APART FROM THE FAITH displayed by God's Son,
Abraham is the great pattern of obedient faith. There were
deflections in the course of Abraham's faith, but it had many
references and always moved into obedience out of its failures.
Starting, as it did, with the call to come out into a place,
which he was to obtain as an allotment, his faith came to focus
eventually on the promise of a seed, culminating, in the birth
of his son, Isaac. The years during which his faith was
exercised in this regard came to a total of twenty-five, ending
in the birth of Isaac, the LAUGH-causer. The climax of faith,
however, was not reached until Abraham had been probed, when he
was asked to take his only son to the land of Moriah, and there
sacrifice him as an ascent offering. In his faith obedience to
this, Abraham was reckoning that God was able to be rousing his
son from among the dead. Hitherto, his body, which was as good
as dead, had been invigorated by faith, and now Abraham's faith
is equally potent.
Many of those who think upon faith
rarely move away from that aspect which sees it as a faculty
within human capacity. From the Scriptures we ought to get a
much more vivid understanding of it. An illumined insight
realizes that a declaration of God must be the basis of one's
faith. This is the point made in regard to those mentioned in
Hebrews eleven. They are men who received a declaration made to
them by God. They acted on that declaration. To be without a
declaration of God would be fancy rather than faith. Nor could
faith be obedience unless related to God's declaration.
When God's declaration was heard, faith
followed that declaration. It was not that Abraham suddenly
discerned a matter, but rather that Ieue spoke. The lack
of correspondence between his own circumstances and God's
declaration Abraham learned to leave with Ieue. He let the
question of sight or seeing remain with Him Who had made the
declaration. This was the apt affirmation which Abraham made to
answer Isaac's question about the failure to bring a flocking
for the ascent offering. "Alueim is seeing to the flocking."
Abraham's faith had now become fully
intelligent, and this fact was enshrined in the name he gave to
the place. He called it Ieue-jireh, but the versions, by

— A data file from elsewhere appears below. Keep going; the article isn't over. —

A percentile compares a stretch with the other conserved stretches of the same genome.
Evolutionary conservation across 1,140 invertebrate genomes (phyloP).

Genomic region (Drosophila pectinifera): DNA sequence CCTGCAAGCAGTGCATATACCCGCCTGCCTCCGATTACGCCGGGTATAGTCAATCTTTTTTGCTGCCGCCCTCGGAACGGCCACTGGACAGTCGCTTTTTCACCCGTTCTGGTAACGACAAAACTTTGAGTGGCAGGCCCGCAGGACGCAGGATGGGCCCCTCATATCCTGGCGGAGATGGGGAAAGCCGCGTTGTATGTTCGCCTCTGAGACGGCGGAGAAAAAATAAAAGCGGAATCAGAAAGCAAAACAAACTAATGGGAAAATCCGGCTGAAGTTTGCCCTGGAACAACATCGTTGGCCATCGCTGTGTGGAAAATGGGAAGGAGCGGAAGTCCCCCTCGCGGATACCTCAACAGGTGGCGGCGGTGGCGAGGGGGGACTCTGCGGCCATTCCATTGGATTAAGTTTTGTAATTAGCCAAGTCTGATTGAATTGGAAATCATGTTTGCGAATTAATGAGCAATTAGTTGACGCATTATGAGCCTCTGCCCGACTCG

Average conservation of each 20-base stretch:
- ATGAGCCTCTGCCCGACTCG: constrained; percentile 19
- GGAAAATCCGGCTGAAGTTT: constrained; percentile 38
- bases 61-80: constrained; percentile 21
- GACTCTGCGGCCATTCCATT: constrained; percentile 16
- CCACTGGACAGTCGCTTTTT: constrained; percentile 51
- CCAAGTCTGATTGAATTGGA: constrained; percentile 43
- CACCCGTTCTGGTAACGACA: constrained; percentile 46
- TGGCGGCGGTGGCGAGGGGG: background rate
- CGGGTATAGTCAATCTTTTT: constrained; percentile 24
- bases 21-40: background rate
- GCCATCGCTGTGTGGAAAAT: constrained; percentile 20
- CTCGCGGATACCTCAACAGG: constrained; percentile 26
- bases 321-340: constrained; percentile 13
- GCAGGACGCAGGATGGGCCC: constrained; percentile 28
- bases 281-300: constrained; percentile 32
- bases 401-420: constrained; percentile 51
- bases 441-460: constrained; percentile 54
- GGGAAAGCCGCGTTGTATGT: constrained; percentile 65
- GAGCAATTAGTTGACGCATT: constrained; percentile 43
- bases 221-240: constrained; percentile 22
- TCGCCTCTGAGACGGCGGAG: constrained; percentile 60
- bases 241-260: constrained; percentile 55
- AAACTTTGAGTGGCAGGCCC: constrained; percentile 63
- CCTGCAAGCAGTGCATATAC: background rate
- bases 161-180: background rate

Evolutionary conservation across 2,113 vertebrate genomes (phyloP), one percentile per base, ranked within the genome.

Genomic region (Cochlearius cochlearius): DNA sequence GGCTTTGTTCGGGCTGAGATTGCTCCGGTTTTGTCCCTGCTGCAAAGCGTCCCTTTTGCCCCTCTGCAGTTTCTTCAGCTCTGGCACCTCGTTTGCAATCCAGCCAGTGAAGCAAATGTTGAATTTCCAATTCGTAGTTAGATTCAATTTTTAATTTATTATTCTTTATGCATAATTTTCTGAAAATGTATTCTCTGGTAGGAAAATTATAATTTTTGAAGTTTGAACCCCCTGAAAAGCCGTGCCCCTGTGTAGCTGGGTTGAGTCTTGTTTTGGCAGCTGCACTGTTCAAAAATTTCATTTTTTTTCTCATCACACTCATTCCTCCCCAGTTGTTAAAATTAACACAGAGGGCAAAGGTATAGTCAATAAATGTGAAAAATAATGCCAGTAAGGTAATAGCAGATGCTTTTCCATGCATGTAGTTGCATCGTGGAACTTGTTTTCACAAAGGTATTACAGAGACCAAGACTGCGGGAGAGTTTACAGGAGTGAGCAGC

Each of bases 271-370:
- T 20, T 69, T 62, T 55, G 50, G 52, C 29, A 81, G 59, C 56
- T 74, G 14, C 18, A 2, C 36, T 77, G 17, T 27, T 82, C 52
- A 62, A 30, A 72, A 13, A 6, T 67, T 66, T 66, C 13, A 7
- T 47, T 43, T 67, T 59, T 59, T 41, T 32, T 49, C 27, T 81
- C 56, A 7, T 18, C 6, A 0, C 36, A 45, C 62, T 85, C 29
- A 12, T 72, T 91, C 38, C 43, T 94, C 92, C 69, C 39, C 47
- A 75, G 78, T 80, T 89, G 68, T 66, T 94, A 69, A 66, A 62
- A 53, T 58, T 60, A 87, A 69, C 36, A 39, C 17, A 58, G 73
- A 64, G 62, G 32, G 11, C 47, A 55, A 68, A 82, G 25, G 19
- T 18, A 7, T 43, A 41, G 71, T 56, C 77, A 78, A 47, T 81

rendering jireh, as "provide," preclude the point that Abraham
clung tenaciously to his faith, leaving the seeing to
Ieue. Jireh should be rendered as see, and not provide.
Ieue is the One Who during the eons is seeing. All others must
exercise faith, and its accompaniment, expectation.
This is a remarkable insight about
faith, made available to the English reader of the Concordant
Version of Genesis, yet originating in the words of Abraham,
spoken some forty centuries back. Its vitality is such that it
denies that blindness characterizes faith, for it leaves
the seeing entirely in the hands of Ieue, Whose word has created
the faith. So important is faith in regard to the evangel that
we read that it is God's oblation to us, whereby we come to be
His achievement. No one should be boasting in "his" faith but
rather be finding his joy and delight in the fact that all the
glory belongs to the God and Father of our Lord, Christ Jesus.
Faith triumphs in obedience. And
obedience is really the operation in us of the holiness afforded
in God's evangel. Each of these is the response to God's
claiming and delivering us in accord with His own declaration.
Faith relies on God to do everything
necessary for our salvation, and thus it allows Him to glorify
Himself. This was the outstanding glory of the faith of Jesus
Christ. Mature understanding of faith perceives that faith is
related to matters which are outside our will to effect them.
E. H. Clayton
to Martin Lee (GoodNewsGospel.info)
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